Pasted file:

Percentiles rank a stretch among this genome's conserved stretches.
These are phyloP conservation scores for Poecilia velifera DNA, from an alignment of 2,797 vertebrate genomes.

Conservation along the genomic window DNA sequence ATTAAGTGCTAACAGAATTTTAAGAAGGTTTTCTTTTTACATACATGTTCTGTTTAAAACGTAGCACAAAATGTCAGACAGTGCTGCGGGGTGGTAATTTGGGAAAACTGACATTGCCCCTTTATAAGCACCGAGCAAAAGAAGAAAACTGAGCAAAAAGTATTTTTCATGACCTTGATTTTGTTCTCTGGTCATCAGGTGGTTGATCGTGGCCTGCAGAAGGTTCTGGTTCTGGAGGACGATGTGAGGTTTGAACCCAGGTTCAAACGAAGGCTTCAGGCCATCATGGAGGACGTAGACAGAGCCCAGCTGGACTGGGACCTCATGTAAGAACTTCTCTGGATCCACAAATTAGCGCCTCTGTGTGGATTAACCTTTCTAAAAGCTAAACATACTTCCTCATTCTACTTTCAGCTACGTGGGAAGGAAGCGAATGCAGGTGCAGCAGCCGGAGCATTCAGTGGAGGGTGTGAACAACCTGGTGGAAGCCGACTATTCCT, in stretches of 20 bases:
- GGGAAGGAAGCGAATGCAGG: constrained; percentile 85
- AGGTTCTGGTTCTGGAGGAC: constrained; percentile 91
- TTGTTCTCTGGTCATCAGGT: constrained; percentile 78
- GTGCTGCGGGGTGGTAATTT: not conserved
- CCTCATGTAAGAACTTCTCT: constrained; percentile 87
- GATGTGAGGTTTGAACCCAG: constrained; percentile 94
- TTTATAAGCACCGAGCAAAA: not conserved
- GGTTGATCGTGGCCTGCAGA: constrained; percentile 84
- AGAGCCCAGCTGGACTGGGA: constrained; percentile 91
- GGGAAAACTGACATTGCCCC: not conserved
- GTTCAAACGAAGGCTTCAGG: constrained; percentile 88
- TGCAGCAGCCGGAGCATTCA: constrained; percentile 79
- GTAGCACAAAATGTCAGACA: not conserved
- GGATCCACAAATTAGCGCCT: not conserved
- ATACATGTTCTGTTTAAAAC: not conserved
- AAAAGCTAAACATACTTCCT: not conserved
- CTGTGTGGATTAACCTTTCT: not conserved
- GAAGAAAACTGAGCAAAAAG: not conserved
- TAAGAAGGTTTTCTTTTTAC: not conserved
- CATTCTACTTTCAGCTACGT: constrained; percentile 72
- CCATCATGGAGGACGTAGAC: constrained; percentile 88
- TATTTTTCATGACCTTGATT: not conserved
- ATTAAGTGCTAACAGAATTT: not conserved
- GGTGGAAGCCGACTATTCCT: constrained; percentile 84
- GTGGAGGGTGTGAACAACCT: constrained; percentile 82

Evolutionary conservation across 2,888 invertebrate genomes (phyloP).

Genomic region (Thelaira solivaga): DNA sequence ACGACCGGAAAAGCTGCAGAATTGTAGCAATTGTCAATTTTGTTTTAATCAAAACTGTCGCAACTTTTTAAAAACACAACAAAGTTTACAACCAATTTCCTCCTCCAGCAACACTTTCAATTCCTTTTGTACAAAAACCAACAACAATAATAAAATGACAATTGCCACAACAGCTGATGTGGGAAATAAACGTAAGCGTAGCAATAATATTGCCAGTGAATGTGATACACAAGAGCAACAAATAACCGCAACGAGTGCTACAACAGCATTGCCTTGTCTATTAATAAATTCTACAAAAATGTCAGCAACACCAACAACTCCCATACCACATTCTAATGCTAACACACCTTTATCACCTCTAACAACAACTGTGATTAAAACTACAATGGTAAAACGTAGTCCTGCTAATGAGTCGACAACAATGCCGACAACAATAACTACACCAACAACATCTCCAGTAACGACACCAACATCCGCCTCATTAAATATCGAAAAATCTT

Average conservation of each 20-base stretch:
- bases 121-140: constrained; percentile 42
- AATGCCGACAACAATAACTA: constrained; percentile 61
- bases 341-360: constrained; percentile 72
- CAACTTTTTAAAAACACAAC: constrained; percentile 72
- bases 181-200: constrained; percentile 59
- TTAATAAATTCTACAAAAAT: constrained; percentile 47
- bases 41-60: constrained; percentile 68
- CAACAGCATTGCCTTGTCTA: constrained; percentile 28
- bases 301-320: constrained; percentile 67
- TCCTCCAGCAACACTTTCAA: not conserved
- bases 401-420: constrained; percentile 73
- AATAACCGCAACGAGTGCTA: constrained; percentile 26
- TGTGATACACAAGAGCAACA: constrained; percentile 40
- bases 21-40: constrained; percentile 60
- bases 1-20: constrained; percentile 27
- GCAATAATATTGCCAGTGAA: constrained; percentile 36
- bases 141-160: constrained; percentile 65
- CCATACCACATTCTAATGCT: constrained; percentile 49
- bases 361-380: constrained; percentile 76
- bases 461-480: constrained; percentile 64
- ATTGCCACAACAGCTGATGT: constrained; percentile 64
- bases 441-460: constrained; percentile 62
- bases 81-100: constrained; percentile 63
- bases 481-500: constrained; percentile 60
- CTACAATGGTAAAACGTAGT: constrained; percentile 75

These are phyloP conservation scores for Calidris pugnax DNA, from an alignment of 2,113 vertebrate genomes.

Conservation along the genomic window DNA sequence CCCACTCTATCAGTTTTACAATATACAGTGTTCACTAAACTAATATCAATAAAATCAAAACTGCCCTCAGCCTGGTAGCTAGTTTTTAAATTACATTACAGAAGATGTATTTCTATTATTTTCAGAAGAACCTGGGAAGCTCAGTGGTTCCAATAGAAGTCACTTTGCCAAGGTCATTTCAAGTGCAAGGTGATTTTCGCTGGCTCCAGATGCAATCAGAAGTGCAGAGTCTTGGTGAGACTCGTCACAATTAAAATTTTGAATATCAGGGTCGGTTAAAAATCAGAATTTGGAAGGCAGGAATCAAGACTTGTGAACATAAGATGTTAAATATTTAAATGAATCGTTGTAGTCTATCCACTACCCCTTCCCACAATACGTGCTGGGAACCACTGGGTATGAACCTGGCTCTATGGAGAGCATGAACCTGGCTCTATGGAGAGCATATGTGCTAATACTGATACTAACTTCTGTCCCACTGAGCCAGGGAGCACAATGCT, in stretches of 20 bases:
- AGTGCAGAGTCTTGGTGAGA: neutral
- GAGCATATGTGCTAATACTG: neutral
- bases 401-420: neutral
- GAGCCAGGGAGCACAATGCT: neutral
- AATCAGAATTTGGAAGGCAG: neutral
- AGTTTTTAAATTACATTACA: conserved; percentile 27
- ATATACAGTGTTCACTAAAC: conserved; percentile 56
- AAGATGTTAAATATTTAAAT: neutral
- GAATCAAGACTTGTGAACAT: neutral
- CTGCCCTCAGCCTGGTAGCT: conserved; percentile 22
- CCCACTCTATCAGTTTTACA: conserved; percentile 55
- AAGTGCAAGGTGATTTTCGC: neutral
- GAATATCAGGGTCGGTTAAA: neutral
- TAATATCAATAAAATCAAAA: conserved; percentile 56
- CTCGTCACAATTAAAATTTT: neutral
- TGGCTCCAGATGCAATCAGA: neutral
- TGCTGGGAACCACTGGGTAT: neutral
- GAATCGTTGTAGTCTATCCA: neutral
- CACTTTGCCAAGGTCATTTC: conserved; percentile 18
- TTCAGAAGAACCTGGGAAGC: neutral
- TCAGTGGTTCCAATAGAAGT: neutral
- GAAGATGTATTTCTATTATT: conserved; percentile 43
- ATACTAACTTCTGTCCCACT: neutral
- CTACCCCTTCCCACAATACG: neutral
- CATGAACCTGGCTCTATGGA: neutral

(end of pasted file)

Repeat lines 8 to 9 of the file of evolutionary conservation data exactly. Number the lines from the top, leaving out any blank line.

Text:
- CCTCATGTAAGAACTTCTCT: constrained; percentile 87
- GATGTGAGGTTTGAACCCAG: constrained; percentile 94